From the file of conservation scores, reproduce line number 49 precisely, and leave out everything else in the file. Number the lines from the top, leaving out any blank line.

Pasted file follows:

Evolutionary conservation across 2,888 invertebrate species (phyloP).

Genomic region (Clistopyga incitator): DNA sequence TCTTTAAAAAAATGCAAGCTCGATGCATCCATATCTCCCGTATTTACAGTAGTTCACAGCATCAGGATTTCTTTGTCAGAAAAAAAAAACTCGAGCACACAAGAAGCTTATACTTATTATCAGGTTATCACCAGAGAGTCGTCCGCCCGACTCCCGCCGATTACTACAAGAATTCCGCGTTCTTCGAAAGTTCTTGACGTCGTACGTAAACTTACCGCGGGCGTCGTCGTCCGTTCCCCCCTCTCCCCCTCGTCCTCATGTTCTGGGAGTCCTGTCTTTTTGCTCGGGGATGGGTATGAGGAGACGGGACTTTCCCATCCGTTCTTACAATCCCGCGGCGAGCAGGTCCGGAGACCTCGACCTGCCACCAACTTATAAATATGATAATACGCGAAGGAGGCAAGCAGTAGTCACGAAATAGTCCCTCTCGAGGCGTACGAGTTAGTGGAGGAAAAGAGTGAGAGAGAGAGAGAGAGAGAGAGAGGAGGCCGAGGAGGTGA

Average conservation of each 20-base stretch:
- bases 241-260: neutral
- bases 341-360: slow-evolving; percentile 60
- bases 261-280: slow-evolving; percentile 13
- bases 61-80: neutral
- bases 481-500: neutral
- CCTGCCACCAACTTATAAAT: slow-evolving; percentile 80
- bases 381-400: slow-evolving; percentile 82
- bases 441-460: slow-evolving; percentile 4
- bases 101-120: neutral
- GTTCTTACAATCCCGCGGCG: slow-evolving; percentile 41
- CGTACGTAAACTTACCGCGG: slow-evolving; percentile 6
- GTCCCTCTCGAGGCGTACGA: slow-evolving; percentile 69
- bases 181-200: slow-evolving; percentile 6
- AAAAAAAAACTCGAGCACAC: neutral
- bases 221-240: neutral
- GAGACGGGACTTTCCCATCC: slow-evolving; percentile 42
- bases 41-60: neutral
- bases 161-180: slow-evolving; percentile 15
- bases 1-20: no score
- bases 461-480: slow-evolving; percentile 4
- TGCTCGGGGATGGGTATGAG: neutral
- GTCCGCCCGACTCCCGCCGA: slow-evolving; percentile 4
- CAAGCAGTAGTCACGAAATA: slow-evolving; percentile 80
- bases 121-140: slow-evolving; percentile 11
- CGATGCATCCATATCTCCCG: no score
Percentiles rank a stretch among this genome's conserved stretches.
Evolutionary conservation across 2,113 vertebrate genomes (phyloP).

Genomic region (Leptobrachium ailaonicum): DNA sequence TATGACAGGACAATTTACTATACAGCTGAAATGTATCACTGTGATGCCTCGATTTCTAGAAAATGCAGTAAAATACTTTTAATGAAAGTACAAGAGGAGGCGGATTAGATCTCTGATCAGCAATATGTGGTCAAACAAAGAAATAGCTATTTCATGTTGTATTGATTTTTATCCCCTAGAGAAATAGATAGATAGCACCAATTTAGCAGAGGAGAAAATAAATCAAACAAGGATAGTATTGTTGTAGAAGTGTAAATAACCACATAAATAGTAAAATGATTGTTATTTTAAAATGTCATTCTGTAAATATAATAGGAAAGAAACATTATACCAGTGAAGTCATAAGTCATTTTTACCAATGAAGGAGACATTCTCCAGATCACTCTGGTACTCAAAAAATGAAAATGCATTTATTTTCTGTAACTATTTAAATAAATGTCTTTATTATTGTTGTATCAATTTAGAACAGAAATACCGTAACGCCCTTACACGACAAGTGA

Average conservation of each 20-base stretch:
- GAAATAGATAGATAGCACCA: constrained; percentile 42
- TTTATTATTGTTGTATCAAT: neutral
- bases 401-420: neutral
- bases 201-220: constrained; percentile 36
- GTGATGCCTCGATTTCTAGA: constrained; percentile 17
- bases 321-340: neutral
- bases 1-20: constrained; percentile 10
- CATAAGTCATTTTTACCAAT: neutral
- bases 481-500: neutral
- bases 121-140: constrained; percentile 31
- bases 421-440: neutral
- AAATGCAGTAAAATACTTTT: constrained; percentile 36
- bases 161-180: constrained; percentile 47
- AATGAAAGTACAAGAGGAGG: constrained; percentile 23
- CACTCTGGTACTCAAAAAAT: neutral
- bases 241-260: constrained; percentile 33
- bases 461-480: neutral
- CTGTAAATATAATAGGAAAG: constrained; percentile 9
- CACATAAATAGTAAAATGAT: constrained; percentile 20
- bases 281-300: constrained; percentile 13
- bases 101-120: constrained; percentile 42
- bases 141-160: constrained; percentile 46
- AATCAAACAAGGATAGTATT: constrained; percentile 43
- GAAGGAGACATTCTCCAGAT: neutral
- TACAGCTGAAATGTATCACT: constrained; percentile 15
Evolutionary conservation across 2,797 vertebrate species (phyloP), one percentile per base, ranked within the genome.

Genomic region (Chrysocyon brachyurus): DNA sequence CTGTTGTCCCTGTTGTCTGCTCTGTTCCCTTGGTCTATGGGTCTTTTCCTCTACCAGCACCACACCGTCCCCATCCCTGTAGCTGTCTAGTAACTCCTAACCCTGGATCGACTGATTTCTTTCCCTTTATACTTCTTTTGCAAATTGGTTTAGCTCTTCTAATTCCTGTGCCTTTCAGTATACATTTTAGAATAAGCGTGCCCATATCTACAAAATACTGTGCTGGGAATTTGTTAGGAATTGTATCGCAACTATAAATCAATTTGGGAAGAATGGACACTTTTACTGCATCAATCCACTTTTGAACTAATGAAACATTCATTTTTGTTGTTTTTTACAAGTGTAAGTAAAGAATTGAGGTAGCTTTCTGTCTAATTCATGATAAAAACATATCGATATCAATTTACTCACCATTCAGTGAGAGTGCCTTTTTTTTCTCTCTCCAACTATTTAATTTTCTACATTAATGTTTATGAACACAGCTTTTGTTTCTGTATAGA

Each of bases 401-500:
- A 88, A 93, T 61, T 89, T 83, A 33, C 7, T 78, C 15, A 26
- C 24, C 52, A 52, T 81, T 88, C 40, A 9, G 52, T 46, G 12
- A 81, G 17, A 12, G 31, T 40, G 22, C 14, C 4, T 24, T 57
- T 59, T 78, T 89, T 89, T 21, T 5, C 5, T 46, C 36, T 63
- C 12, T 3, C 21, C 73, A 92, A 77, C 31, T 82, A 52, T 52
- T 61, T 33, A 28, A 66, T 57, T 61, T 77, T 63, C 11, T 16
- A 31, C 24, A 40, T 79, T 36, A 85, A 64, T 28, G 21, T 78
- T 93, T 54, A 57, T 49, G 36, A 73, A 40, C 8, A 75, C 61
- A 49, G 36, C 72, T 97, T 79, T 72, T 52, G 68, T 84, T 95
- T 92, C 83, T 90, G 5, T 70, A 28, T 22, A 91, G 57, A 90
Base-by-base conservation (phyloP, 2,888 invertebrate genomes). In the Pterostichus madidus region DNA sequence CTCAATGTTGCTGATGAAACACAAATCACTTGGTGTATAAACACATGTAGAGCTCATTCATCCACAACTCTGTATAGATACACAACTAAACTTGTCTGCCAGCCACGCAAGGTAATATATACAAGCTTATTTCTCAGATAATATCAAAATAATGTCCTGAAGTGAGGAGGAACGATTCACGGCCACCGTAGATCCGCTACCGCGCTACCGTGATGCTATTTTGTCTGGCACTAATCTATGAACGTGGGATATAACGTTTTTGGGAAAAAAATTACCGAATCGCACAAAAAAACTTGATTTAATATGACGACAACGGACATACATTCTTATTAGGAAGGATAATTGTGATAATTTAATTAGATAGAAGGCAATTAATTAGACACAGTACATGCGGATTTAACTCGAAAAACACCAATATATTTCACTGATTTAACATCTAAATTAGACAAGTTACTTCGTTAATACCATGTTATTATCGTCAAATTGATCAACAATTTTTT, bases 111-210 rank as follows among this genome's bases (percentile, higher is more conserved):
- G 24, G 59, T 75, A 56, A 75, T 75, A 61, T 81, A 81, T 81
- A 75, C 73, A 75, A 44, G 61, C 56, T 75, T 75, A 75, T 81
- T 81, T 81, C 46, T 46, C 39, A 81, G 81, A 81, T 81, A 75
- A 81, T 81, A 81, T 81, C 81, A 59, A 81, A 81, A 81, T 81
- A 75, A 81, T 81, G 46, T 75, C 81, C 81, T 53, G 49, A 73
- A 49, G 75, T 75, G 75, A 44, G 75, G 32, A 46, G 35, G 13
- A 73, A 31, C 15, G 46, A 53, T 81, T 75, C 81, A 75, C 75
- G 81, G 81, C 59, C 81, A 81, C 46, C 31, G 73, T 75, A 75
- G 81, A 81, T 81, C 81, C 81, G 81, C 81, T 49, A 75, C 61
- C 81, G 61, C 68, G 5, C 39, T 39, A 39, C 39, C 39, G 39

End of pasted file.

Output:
- bases 461-480: neutral